March 12, 2013
By Benét J. Wilson
Image (c) 2012 Aaron Kiley ( firstname.lastname@example.org) and J. Sullivan ( www.skypics.com). Used with permission.
The Detroit Tuskegee Airmen Glider Club, which operates under the auspices of the Tuskegee Airmen National Historical Museum, flies three Schweizer SGM 2-37 motorgliders donated by the U.S. Air Force Academy in 2003.
“The ‘club’ moniker grew up around the collection of pilots that coalesced around the museum’s program,” said Steve Tupper, a club member and producer of the Airspeed Podcast. “The club is a program of the Tuskegee Airmen National Historical Museum. It does not have a separate existence from the museum.” The museum is itself a 501(c)(3) nonprofit, he added.
The club’s 20 members use the SGM 2-37s for events including giving rides to Young Eagles and youths in Detroit. They also teach the museum’s scholarship students to fly, participate in demonstrations at airshows and other events to raise awareness of the museum’s missions, and train aircrew to perform the other missions, said Tupper.
In the past, the club has charged a one-time initiation fee, then $200 a year for annual dues, said Tupper. “Members pay $35 per Tach hour try to fly the SGM 2-37. The Tach is indexed to 2600 RPM and the aircraft cruises between 2200 and 2350, so a Tach hour is a long time,” he said. “The aircraft burns between five and six gallons per hour if properly leaned. This, in case there’s any doubt, means some pretty inexpensive flying.”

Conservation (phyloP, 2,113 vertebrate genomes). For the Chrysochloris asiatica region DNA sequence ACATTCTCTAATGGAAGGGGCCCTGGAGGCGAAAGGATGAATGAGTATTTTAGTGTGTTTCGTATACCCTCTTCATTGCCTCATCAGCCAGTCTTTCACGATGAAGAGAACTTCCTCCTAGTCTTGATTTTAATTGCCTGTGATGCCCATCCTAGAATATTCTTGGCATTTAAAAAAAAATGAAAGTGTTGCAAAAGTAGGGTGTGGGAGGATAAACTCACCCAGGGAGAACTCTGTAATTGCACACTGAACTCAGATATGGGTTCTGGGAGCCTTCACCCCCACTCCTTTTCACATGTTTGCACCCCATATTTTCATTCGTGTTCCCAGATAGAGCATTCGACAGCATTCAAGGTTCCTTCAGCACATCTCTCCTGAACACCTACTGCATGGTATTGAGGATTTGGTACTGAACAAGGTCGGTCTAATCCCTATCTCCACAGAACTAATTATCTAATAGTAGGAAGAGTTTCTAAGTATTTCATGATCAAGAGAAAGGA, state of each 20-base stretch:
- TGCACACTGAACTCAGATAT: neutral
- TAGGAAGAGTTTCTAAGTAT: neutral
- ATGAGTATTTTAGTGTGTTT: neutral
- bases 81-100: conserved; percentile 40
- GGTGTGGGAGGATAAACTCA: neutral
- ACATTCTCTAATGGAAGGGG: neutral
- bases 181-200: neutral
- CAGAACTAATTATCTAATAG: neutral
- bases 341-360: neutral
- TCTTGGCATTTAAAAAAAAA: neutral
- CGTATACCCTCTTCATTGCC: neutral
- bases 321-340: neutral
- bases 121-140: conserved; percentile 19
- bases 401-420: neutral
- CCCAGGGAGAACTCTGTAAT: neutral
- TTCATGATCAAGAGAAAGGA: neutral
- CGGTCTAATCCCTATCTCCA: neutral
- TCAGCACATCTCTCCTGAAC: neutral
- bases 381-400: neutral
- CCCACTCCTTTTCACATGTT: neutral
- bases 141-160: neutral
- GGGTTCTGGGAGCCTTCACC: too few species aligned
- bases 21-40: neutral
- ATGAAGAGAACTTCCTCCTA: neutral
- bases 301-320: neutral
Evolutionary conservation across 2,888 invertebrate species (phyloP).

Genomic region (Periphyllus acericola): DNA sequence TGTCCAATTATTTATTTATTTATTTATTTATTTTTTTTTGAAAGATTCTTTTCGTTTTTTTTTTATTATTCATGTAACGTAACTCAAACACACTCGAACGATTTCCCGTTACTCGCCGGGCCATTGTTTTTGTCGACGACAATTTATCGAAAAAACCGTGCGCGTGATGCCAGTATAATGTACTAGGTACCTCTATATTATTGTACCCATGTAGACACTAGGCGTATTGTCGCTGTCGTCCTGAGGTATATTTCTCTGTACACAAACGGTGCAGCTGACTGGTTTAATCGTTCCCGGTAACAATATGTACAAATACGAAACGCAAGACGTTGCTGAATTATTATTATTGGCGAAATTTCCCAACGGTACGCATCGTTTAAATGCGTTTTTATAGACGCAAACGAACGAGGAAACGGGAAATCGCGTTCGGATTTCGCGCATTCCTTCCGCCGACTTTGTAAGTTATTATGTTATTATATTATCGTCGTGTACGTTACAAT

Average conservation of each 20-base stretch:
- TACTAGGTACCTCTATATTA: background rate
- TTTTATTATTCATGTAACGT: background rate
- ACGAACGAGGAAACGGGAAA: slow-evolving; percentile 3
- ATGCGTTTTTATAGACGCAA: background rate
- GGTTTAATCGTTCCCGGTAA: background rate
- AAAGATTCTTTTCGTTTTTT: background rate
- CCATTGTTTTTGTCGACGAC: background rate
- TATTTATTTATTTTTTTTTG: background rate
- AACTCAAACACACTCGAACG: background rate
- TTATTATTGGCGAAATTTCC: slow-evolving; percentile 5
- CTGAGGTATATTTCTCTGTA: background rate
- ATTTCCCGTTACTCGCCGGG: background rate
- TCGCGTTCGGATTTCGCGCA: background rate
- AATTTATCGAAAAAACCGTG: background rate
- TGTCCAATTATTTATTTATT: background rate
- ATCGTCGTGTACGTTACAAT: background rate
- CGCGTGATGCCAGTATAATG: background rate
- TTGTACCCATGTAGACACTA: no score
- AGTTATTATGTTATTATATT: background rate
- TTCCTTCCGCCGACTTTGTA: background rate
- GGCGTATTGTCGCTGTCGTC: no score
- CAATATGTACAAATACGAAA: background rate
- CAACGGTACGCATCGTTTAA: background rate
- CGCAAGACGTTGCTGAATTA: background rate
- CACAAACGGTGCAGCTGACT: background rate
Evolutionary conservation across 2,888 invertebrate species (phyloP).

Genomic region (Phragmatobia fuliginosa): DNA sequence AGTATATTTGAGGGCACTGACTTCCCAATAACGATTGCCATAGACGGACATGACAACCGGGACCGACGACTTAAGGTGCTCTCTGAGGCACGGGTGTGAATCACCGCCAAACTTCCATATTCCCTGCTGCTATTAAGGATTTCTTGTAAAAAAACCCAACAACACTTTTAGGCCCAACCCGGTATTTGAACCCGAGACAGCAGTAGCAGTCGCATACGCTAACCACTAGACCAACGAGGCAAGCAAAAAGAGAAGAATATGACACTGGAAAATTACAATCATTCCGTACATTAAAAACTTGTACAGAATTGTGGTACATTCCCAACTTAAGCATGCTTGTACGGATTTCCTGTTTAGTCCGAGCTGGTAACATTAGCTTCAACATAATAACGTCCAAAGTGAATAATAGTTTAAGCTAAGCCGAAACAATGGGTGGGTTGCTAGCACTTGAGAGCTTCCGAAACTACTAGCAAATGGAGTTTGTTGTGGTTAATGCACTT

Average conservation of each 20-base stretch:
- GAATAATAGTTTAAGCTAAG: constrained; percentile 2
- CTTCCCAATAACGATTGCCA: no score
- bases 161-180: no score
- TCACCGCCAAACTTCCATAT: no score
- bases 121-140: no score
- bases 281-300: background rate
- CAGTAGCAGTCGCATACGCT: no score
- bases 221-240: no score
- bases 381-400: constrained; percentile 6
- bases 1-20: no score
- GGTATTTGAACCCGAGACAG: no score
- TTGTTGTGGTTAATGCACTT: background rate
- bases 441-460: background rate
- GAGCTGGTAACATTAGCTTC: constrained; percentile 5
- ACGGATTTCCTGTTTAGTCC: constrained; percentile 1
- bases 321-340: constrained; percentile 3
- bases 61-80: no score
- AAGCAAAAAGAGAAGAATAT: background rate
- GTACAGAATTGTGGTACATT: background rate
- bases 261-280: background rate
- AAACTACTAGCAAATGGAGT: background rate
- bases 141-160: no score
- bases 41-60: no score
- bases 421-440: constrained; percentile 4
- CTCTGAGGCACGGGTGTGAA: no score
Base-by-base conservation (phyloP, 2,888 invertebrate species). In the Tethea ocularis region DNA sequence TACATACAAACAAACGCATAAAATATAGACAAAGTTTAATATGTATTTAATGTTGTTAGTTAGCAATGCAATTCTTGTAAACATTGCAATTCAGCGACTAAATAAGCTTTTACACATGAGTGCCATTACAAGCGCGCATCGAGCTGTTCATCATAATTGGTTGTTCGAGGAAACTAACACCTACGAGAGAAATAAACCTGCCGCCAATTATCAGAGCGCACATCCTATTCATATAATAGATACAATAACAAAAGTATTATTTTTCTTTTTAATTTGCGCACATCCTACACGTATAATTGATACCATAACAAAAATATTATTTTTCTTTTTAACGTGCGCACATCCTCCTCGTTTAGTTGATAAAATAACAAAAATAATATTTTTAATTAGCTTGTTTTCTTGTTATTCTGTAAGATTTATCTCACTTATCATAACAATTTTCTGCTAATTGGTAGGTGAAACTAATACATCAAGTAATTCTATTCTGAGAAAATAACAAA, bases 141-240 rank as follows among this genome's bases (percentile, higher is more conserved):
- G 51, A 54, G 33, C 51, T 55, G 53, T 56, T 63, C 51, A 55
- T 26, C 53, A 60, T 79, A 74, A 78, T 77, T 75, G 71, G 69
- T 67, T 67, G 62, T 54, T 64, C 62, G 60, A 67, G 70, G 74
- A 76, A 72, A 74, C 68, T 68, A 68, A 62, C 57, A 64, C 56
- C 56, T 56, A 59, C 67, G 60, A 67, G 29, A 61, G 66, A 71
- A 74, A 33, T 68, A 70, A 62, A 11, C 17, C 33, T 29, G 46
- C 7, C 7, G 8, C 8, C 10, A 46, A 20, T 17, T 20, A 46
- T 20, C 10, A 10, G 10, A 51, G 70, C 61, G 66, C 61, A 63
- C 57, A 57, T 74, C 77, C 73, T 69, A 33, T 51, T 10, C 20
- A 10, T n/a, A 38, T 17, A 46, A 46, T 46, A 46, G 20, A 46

Through the museum, the club gives initial instruction to scholarship students from Detroit, said Tupper. “Usually, two scholarship students are training at any given time. The museum selects the scholarship students, and the club instructors train them,” he said. “The scholarship students are usually 15-18 years old.”
Tupper advised those wanting to form or grow a club to think about core values and what you want to do as pilots. “Hangar flying and $100 hamburgers are all well and good, but a club can catch fire and become amazing if [it] identifies and pursues a mission,” he said. “Have you ever said to a friend, ‘I’d love to stay and chat, but I have to leave now to go to airshow team practice? Airshow team practice? Really? Mere mortals do that? Yes they do.’
“Have you ever walked shoulder-to-shoulder with your buddies into an airport terminal full of inner-city kids, knowing that nobody’s going home until every one of those kids has had time at the controls of an Air Force Academy trainer? Yeah, we do that,” said Tupper. “Have you ever been part of a three-ship formation of beautiful yellow long-winged aircraft slicing through a cobalt-blue sky on the way home from thrilling 20,000 people in an airshow crowd? Two miles above anyone who wouldn’t understand the thoughts that you’re thinking?”
Having a mission makes a club a team, said Tupper. “It has made all of the difference for us and it has irrevocably changed my flying.”
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